First Responders Singled Out for Community Outreach

Photo by Larissa Althouse / OUTLOOK Sgt. Naved Qureshi (left) and firefighter-paramedic Sam Benites were honored as police officer and firefighter of the year by the San Marino Chamber of Commerce.
Photo by Larissa Althouse / OUTLOOK
Sgt. Naved Qureshi (left) and firefighter-paramedic Sam Benites were honored as police officer and firefighter of the year by the San Marino Chamber of Commerce.

For going the extra mile in reaching out to their community, Sgt. Naved Qureshi and firefighter-paramedic Sam Benites were recognized by the San Marino Chamber of Commerce as the police officer and firefighter of the year.
The two were honored at the chamber’s 11th annual Police and Fire Appreciation Luncheon last week at the San Marino Center. Other local elected officials also were there to dole out their own recognition of the two men.Police Chief John Incontro said Qureshi, who moved to the San Marino Police Department’s detective bureau last year, had a strong role model — his late father, who was a customs and border patrol officer in his native Pakistan before becoming a police sergeant in Dubai in the United Arab Emirates.
“His father encouraged Naved to be a police officer and to be an honorable man committed to service and protecting others,” Incontro said at the luncheon. “He’s always willing to go the extra mile and see things through to the end. He will fill in for vacancies in patrol as well as other overtime details that come up without notice.
“He is calm, empathetic to others, supportive and, most of all, a protector to the community of San Marino,” he added.
Qureshi, a Montclair native who grew up in Upland, first entered law enforcement as a cadet with the Upland Police Department in 2001. He earned an associate’s degree in liberal arts in 2008 from Chaffey Community College and a bachelor’s degree in political science in 2010 from Cal State San Bernardino. In 2013 he joined SMPD, for which his career most recently has included the arrest of a suspect in four separate property crimes at one San Marino home.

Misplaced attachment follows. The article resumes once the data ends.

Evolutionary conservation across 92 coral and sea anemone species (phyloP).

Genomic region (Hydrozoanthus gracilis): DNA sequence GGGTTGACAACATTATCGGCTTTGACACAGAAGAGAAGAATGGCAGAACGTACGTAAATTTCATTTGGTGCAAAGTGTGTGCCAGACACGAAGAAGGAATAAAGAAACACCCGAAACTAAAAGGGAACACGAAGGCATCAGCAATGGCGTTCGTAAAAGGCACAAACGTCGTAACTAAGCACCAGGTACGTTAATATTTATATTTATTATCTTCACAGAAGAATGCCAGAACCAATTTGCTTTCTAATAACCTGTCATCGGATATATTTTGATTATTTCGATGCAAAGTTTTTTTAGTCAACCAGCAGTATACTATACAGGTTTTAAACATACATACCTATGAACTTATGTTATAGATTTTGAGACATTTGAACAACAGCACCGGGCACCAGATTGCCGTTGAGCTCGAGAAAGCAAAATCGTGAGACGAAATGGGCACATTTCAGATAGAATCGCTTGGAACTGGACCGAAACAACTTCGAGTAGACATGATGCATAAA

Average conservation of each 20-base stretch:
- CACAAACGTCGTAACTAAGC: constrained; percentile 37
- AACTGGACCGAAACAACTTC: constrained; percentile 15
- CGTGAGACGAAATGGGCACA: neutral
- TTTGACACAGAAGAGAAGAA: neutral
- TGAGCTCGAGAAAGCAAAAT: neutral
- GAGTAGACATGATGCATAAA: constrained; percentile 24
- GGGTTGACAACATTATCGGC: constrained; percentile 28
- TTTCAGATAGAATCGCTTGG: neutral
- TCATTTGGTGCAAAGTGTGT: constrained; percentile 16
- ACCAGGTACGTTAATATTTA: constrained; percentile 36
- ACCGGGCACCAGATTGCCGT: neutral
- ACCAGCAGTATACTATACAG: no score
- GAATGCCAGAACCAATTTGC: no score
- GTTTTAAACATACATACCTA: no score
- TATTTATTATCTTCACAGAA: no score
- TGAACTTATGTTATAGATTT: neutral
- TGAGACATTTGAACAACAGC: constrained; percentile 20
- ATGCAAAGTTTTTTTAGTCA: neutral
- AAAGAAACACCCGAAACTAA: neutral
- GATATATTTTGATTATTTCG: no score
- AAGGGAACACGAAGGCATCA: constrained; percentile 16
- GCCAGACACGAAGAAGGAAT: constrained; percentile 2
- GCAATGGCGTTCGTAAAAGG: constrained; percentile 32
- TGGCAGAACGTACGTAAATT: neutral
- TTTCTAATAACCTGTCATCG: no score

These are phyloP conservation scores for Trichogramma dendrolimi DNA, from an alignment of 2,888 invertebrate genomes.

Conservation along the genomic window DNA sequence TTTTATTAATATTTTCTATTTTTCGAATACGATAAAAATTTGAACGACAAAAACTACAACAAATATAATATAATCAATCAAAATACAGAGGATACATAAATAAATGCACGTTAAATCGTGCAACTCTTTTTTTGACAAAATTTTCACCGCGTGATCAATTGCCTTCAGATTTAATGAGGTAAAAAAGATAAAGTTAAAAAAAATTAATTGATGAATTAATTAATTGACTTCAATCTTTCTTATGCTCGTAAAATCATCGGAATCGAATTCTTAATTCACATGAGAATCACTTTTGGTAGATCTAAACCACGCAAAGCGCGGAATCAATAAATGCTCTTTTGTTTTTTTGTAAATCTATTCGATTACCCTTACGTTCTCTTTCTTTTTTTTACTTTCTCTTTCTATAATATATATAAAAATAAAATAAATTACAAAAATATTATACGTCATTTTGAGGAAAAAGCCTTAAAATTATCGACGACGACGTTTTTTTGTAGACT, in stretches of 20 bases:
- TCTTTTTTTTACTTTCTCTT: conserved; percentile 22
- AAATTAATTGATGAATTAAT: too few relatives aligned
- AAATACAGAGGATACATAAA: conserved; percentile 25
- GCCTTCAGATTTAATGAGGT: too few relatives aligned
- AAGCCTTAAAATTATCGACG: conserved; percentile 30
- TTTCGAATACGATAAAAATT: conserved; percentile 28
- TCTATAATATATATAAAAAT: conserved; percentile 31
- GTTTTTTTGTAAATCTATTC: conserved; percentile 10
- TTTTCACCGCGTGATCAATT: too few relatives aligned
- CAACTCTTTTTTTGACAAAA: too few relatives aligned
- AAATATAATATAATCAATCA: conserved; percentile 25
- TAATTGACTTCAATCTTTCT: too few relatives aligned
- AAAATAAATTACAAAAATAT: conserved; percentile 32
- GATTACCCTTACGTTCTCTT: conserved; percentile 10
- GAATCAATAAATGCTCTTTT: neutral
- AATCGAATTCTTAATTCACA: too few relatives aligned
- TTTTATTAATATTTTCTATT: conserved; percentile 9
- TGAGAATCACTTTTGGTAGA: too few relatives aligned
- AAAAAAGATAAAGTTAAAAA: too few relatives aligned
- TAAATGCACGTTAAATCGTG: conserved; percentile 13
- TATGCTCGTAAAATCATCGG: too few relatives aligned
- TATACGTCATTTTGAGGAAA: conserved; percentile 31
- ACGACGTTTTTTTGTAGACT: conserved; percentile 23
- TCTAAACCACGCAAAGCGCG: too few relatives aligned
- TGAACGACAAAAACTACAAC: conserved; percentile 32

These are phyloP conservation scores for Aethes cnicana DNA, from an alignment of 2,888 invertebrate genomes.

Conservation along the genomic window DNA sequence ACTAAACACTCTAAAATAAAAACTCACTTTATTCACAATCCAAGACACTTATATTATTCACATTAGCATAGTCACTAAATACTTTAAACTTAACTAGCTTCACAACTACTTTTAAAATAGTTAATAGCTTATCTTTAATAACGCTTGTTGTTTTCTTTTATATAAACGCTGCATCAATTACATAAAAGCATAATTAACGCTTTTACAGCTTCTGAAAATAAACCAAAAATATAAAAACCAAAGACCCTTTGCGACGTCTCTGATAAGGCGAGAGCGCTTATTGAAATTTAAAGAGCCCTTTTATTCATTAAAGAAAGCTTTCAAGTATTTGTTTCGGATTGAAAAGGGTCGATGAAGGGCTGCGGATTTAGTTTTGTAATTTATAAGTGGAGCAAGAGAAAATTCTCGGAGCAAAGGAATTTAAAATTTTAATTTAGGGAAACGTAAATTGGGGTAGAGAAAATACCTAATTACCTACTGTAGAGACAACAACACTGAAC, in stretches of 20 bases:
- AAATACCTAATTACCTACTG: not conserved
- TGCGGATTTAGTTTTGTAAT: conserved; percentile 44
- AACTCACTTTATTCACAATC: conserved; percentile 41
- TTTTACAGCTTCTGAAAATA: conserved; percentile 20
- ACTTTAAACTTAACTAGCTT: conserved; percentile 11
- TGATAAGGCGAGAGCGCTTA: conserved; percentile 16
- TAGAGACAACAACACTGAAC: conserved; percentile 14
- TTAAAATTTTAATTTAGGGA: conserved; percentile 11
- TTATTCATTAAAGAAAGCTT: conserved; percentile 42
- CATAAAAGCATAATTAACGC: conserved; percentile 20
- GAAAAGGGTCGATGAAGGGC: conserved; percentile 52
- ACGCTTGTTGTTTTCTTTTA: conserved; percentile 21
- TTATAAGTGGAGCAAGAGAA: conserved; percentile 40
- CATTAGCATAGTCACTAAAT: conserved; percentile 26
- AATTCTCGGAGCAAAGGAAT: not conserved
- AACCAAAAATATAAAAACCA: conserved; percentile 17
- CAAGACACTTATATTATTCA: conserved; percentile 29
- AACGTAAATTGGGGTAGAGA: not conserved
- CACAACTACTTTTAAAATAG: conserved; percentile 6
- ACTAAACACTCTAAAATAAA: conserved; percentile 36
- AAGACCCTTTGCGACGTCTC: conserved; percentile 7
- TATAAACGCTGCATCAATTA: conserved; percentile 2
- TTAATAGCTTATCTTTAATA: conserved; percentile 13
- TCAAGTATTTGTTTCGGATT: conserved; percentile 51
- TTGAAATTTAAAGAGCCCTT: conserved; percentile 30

“My eagerness to be in law enforcement is coded in my genes,” Qureshi said, paying tribute to his father.
Fire Chief Mario Rueda said he distinctly recalled his first meeting with Benites after joining the department, not least because of his charisma.
“After two years, I’ve had a chance to see Sam just excel in our department,” Rueda said. “People are drawn to him. He’s become quite the public speaker.”
Benites, a Rancho Cucamonga native, committed to becoming a firefighter after going on a ride-along with a neighbor who was with the Ontario Fire Department. After finishing high school, he enrolled in and graduated from the fire academy and paramedic school.
Rueda made Benites the department’s point man when it came to teaching community emergency response team seminars in San Marino, recently at such places as the Huntington Library and San Marino Community Church. The chief also lauded Benites for embodying a caring, compassionate attitude toward residents in need of the city Fire Department’s services.
Benites said a lot of firefighters see small departments like SMFD as a steppingstone to bigger departments, but he feels compelled to stick around.
“Ten years ago, I had no clue this city existed,” he said. “I can say now that I’m truly proud to be a part of this community. I knew very quickly early on that this was a place I wanted to stay, and I think that has a lot to do with the culture and the guys working here.”

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